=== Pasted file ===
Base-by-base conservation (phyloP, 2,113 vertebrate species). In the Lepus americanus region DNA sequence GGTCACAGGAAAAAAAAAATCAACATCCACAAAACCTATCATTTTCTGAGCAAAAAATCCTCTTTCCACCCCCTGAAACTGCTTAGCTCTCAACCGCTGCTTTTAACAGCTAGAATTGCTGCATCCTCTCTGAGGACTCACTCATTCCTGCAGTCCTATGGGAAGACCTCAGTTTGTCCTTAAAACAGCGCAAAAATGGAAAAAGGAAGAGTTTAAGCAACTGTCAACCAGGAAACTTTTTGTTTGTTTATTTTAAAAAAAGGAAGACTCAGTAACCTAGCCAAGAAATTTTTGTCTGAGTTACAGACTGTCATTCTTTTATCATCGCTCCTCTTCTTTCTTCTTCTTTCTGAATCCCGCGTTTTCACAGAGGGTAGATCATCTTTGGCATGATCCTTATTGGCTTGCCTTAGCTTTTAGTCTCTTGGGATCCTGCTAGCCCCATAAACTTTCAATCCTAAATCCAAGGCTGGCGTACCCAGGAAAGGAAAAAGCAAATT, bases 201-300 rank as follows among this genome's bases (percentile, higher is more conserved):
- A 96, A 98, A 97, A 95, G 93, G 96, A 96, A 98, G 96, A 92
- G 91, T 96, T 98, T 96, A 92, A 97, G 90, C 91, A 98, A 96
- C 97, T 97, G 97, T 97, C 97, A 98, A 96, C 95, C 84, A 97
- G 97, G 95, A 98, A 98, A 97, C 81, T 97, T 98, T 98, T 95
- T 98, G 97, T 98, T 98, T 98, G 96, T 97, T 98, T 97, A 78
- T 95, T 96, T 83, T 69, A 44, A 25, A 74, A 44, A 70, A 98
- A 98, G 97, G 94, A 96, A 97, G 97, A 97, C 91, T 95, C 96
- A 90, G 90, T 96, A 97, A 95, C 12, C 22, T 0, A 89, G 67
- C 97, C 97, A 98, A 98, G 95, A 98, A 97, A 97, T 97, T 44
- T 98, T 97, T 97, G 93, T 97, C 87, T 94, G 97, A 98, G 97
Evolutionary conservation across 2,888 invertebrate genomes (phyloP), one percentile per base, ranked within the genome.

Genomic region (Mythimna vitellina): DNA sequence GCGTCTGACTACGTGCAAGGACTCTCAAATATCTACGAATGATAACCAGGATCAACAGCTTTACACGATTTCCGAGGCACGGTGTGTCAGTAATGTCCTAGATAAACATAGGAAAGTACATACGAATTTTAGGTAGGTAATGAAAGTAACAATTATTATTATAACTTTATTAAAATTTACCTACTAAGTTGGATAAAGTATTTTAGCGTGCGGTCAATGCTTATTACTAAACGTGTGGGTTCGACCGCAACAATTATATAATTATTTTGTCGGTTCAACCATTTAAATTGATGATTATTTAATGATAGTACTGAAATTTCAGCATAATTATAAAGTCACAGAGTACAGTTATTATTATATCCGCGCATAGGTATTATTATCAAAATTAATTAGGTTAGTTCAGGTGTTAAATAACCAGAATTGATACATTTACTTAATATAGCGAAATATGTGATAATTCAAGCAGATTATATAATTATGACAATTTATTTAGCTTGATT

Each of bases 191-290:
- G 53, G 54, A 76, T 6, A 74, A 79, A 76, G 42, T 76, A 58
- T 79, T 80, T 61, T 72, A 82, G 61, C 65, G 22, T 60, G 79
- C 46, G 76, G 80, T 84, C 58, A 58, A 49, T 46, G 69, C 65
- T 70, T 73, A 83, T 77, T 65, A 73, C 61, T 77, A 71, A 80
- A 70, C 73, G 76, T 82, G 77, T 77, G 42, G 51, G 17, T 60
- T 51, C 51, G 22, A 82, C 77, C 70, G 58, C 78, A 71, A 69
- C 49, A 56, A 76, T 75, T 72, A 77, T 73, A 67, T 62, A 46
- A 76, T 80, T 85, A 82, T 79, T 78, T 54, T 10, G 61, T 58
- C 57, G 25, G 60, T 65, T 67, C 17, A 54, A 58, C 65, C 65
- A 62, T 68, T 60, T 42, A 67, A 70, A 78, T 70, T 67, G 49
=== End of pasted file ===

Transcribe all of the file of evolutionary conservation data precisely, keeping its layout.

Base-by-base conservation (phyloP, 2,113 vertebrate species). In the Lepus americanus region DNA sequence GGTCACAGGAAAAAAAAAATCAACATCCACAAAACCTATCATTTTCTGAGCAAAAAATCCTCTTTCCACCCCCTGAAACTGCTTAGCTCTCAACCGCTGCTTTTAACAGCTAGAATTGCTGCATCCTCTCTGAGGACTCACTCATTCCTGCAGTCCTATGGGAAGACCTCAGTTTGTCCTTAAAACAGCGCAAAAATGGAAAAAGGAAGAGTTTAAGCAACTGTCAACCAGGAAACTTTTTGTTTGTTTATTTTAAAAAAAGGAAGACTCAGTAACCTAGCCAAGAAATTTTTGTCTGAGTTACAGACTGTCATTCTTTTATCATCGCTCCTCTTCTTTCTTCTTCTTTCTGAATCCCGCGTTTTCACAGAGGGTAGATCATCTTTGGCATGATCCTTATTGGCTTGCCTTAGCTTTTAGTCTCTTGGGATCCTGCTAGCCCCATAAACTTTCAATCCTAAATCCAAGGCTGGCGTACCCAGGAAAGGAAAAAGCAAATT, bases 201-300 rank as follows among this genome's bases (percentile, higher is more conserved):
- A 96, A 98, A 97, A 95, G 93, G 96, A 96, A 98, G 96, A 92
- G 91, T 96, T 98, T 96, A 92, A 97, G 90, C 91, A 98, A 96
- C 97, T 97, G 97, T 97, C 97, A 98, A 96, C 95, C 84, A 97
- G 97, G 95, A 98, A 98, A 97, C 81, T 97, T 98, T 98, T 95
- T 98, G 97, T 98, T 98, T 98, G 96, T 97, T 98, T 97, A 78
- T 95, T 96, T 83, T 69, A 44, A 25, A 74, A 44, A 70, A 98
- A 98, G 97, G 94, A 96, A 97, G 97, A 97, C 91, T 95, C 96
- A 90, G 90, T 96, A 97, A 95, C 12, C 22, T 0, A 89, G 67
- C 97, C 97, A 98, A 98, G 95, A 98, A 97, A 97, T 97, T 44
- T 98, T 97, T 97, G 93, T 97, C 87, T 94, G 97, A 98, G 97
Evolutionary conservation across 2,888 invertebrate genomes (phyloP), one percentile per base, ranked within the genome.

Genomic region (Mythimna vitellina): DNA sequence GCGTCTGACTACGTGCAAGGACTCTCAAATATCTACGAATGATAACCAGGATCAACAGCTTTACACGATTTCCGAGGCACGGTGTGTCAGTAATGTCCTAGATAAACATAGGAAAGTACATACGAATTTTAGGTAGGTAATGAAAGTAACAATTATTATTATAACTTTATTAAAATTTACCTACTAAGTTGGATAAAGTATTTTAGCGTGCGGTCAATGCTTATTACTAAACGTGTGGGTTCGACCGCAACAATTATATAATTATTTTGTCGGTTCAACCATTTAAATTGATGATTATTTAATGATAGTACTGAAATTTCAGCATAATTATAAAGTCACAGAGTACAGTTATTATTATATCCGCGCATAGGTATTATTATCAAAATTAATTAGGTTAGTTCAGGTGTTAAATAACCAGAATTGATACATTTACTTAATATAGCGAAATATGTGATAATTCAAGCAGATTATATAATTATGACAATTTATTTAGCTTGATT

Each of bases 191-290:
- G 53, G 54, A 76, T 6, A 74, A 79, A 76, G 42, T 76, A 58
- T 79, T 80, T 61, T 72, A 82, G 61, C 65, G 22, T 60, G 79
- C 46, G 76, G 80, T 84, C 58, A 58, A 49, T 46, G 69, C 65
- T 70, T 73, A 83, T 77, T 65, A 73, C 61, T 77, A 71, A 80
- A 70, C 73, G 76, T 82, G 77, T 77, G 42, G 51, G 17, T 60
- T 51, C 51, G 22, A 82, C 77, C 70, G 58, C 78, A 71, A 69
- C 49, A 56, A 76, T 75, T 72, A 77, T 73, A 67, T 62, A 46
- A 76, T 80, T 85, A 82, T 79, T 78, T 54, T 10, G 61, T 58
- C 57, G 25, G 60, T 65, T 67, C 17, A 54, A 58, C 65, C 65
- A 62, T 68, T 60, T 42, A 67, A 70, A 78, T 70, T 67, G 49